Listed Building

The legal part of the listing is the address/name of site only. All other information in the record is not statutory.


Status: Designated


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Date Added
Local Authority
Planning Authority
NS 58809 62617
258809, 662617


Eric A Sutherland as Govanhill Picture House, opened 1926, now (1989) a shoe warehouse with interior much altered. Long rectangular-plan gabled range with flank to street.

Egyptian-derived entrance set forward central; contrasting green and white tiles and white harl; arched wide open entrance, pair lotus bud columns, flanking square turrets with octagonal ogee-domed drums enclosed by parapets, open-worked balcony at mid-wall height extends either side, towards lesser porch at right; gabled range has tiled roof, tile-clad E gable head with flat-roofed shallow range abutting.

Statement of Special Interest

An unusual Egyptian inspired design, the former Govanhill Picture House seated 1,200. It is one of only a handful of Egyptian-themed cinemas in the UK. Although described as having stalls and balcony, the front 'balcony' came right down to the sear of the 'stalls' level, with a wooden dividing wall to keep the separate areas apart.

It was sold to ABC in 1929 and the cinema remained in use until 1961 when the last film, "Song Without End" was run. The building subsequently became a bingo hall, then a warehouse. The Cinema Theatre Association website notes that planning permission for a façade retention with flats to the rear was granted in 2007.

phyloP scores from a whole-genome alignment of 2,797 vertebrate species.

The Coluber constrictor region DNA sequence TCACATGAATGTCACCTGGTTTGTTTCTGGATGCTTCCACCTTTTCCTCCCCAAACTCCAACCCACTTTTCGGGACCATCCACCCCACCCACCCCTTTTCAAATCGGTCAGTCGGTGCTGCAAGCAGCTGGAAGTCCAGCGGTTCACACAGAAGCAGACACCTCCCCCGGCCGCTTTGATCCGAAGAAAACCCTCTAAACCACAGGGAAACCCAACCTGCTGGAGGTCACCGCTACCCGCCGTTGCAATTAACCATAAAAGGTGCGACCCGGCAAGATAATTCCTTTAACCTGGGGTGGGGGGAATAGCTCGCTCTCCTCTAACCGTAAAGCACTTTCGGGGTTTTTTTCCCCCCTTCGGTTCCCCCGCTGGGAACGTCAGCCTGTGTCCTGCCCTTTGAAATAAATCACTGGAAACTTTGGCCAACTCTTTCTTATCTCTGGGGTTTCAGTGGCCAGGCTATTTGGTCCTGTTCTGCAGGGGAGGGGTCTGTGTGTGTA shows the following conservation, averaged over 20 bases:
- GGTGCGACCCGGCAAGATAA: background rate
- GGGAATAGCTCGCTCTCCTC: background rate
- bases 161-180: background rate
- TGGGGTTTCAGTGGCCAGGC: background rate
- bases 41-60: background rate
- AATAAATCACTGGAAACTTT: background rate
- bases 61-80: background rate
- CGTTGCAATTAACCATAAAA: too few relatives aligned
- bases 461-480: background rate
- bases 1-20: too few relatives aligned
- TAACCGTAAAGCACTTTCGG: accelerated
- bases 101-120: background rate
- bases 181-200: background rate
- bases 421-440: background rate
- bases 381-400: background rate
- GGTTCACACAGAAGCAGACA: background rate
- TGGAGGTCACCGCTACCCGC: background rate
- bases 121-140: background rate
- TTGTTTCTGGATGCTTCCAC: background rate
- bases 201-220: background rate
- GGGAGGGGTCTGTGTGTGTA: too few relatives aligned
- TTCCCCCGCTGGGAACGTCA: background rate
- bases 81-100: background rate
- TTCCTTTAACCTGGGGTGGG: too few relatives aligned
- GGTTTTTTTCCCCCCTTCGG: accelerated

References and Notes updated as part of Cinemas Thematic Study 2007-08.



Louden, The Cinemas of Cinema City, 1983, pp61-2. Further information courtesy of Cinema Theatre Association: (accessed 12.02.08).

About Listed Buildings

Listing is the way that a building or structure of special architectural or historic interest is recognised by law through the Planning (Listed Buildings and Conservation Areas) (Scotland) Act 1997.

We list buildings of special architectural or historic interest using the criteria published in the Historic Environment Scotland Policy Statement.

The statutory listing address is the legal part of the listing. The information in the listed building record gives an indication of the special architectural or historic interest of the listed building(s). It is not a definitive historical account or a complete description of the building(s). The format of the listed building record has changed over time. Earlier records may be brief and some information will not have been recorded.

Listing covers both the exterior and the interior. Listing can cover structures not mentioned which are part of the curtilage of the building, such as boundary walls, gates, gatepiers, ancillary buildings etc. The planning authority is responsible for advising on what is covered by the listing including the curtilage of a listed building. For information about curtilage see Since 1 October 2015 we have been able to exclude items from a listing. If part of a building is not listed, it will say that it is excluded in the statutory address and in the statement of special interest in the listed building record. The statement will use the word 'excluding' and quote the relevant section of the Historic Environment Scotland Act 2014. Some earlier listed building records may use the word 'excluding', but if the Act is not quoted, the record has not been revised to reflect current legislation.

If you want to alter, extend or demolish a listed building you need to contact your planning authority to see if you need listed building consent. The planning authority is the main point of contact for all applications for listed building consent.

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Printed: 17/12/2018 04:49